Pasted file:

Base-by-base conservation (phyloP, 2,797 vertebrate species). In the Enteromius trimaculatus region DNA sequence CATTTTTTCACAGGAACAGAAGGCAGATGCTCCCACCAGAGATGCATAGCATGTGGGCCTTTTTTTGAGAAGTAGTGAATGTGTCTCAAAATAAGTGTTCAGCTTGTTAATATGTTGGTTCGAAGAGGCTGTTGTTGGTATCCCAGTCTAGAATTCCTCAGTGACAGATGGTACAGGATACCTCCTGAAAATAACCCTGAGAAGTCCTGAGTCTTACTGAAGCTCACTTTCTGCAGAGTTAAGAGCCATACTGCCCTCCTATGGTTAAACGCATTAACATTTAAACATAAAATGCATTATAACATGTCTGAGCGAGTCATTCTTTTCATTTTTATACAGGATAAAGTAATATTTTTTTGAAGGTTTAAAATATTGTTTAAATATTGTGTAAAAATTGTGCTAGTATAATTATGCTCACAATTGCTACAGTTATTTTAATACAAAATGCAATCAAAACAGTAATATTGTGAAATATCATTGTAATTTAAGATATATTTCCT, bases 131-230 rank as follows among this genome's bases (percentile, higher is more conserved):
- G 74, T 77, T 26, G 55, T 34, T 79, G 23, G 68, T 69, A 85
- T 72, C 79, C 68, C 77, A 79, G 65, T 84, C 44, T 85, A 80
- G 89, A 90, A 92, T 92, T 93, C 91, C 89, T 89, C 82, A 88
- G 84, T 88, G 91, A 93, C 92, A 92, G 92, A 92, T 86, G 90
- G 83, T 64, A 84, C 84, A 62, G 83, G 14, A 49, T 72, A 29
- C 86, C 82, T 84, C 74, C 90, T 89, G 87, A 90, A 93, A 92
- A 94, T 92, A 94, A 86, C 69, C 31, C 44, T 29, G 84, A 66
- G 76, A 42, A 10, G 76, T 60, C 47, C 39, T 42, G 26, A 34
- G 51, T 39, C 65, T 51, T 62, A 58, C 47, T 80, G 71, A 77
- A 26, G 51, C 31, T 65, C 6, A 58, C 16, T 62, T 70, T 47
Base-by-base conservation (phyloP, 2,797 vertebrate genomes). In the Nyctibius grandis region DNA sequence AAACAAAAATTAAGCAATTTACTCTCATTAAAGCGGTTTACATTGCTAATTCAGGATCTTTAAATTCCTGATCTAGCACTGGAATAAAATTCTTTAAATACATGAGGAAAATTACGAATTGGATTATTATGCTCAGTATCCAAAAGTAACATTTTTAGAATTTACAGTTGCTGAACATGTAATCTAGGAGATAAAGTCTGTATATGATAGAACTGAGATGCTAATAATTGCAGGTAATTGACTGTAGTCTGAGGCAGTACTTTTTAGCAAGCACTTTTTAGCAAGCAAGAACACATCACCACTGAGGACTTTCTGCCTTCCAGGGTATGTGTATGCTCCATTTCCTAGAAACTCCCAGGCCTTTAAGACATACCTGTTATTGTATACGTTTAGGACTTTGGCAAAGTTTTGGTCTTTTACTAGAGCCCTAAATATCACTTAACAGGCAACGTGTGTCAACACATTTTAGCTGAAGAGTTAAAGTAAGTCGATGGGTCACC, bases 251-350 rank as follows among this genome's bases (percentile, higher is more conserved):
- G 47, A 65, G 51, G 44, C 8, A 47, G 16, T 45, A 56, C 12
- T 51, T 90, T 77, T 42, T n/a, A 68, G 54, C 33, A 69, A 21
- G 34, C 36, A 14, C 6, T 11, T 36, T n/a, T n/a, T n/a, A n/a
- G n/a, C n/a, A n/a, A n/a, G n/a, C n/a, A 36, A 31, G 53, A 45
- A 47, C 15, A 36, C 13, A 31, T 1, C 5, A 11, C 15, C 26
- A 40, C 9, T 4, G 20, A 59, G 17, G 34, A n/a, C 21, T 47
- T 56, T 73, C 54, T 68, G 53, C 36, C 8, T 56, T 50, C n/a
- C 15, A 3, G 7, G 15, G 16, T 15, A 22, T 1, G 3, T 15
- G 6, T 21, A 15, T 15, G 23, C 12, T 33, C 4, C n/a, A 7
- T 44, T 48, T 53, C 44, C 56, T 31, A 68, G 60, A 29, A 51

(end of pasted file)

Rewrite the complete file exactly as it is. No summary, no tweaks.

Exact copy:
Base-by-base conservation (phyloP, 2,797 vertebrate species). In the Enteromius trimaculatus region DNA sequence CATTTTTTCACAGGAACAGAAGGCAGATGCTCCCACCAGAGATGCATAGCATGTGGGCCTTTTTTTGAGAAGTAGTGAATGTGTCTCAAAATAAGTGTTCAGCTTGTTAATATGTTGGTTCGAAGAGGCTGTTGTTGGTATCCCAGTCTAGAATTCCTCAGTGACAGATGGTACAGGATACCTCCTGAAAATAACCCTGAGAAGTCCTGAGTCTTACTGAAGCTCACTTTCTGCAGAGTTAAGAGCCATACTGCCCTCCTATGGTTAAACGCATTAACATTTAAACATAAAATGCATTATAACATGTCTGAGCGAGTCATTCTTTTCATTTTTATACAGGATAAAGTAATATTTTTTTGAAGGTTTAAAATATTGTTTAAATATTGTGTAAAAATTGTGCTAGTATAATTATGCTCACAATTGCTACAGTTATTTTAATACAAAATGCAATCAAAACAGTAATATTGTGAAATATCATTGTAATTTAAGATATATTTCCT, bases 131-230 rank as follows among this genome's bases (percentile, higher is more conserved):
- G 74, T 77, T 26, G 55, T 34, T 79, G 23, G 68, T 69, A 85
- T 72, C 79, C 68, C 77, A 79, G 65, T 84, C 44, T 85, A 80
- G 89, A 90, A 92, T 92, T 93, C 91, C 89, T 89, C 82, A 88
- G 84, T 88, G 91, A 93, C 92, A 92, G 92, A 92, T 86, G 90
- G 83, T 64, A 84, C 84, A 62, G 83, G 14, A 49, T 72, A 29
- C 86, C 82, T 84, C 74, C 90, T 89, G 87, A 90, A 93, A 92
- A 94, T 92, A 94, A 86, C 69, C 31, C 44, T 29, G 84, A 66
- G 76, A 42, A 10, G 76, T 60, C 47, C 39, T 42, G 26, A 34
- G 51, T 39, C 65, T 51, T 62, A 58, C 47, T 80, G 71, A 77
- A 26, G 51, C 31, T 65, C 6, A 58, C 16, T 62, T 70, T 47
Base-by-base conservation (phyloP, 2,797 vertebrate genomes). In the Nyctibius grandis region DNA sequence AAACAAAAATTAAGCAATTTACTCTCATTAAAGCGGTTTACATTGCTAATTCAGGATCTTTAAATTCCTGATCTAGCACTGGAATAAAATTCTTTAAATACATGAGGAAAATTACGAATTGGATTATTATGCTCAGTATCCAAAAGTAACATTTTTAGAATTTACAGTTGCTGAACATGTAATCTAGGAGATAAAGTCTGTATATGATAGAACTGAGATGCTAATAATTGCAGGTAATTGACTGTAGTCTGAGGCAGTACTTTTTAGCAAGCACTTTTTAGCAAGCAAGAACACATCACCACTGAGGACTTTCTGCCTTCCAGGGTATGTGTATGCTCCATTTCCTAGAAACTCCCAGGCCTTTAAGACATACCTGTTATTGTATACGTTTAGGACTTTGGCAAAGTTTTGGTCTTTTACTAGAGCCCTAAATATCACTTAACAGGCAACGTGTGTCAACACATTTTAGCTGAAGAGTTAAAGTAAGTCGATGGGTCACC, bases 251-350 rank as follows among this genome's bases (percentile, higher is more conserved):
- G 47, A 65, G 51, G 44, C 8, A 47, G 16, T 45, A 56, C 12
- T 51, T 90, T 77, T 42, T n/a, A 68, G 54, C 33, A 69, A 21
- G 34, C 36, A 14, C 6, T 11, T 36, T n/a, T n/a, T n/a, A n/a
- G n/a, C n/a, A n/a, A n/a, G n/a, C n/a, A 36, A 31, G 53, A 45
- A 47, C 15, A 36, C 13, A 31, T 1, C 5, A 11, C 15, C 26
- A 40, C 9, T 4, G 20, A 59, G 17, G 34, A n/a, C 21, T 47
- T 56, T 73, C 54, T 68, G 53, C 36, C 8, T 56, T 50, C n/a
- C 15, A 3, G 7, G 15, G 16, T 15, A 22, T 1, G 3, T 15
- G 6, T 21, A 15, T 15, G 23, C 12, T 33, C 4, C n/a, A 7
- T 44, T 48, T 53, C 44, C 56, T 31, A 68, G 60, A 29, A 51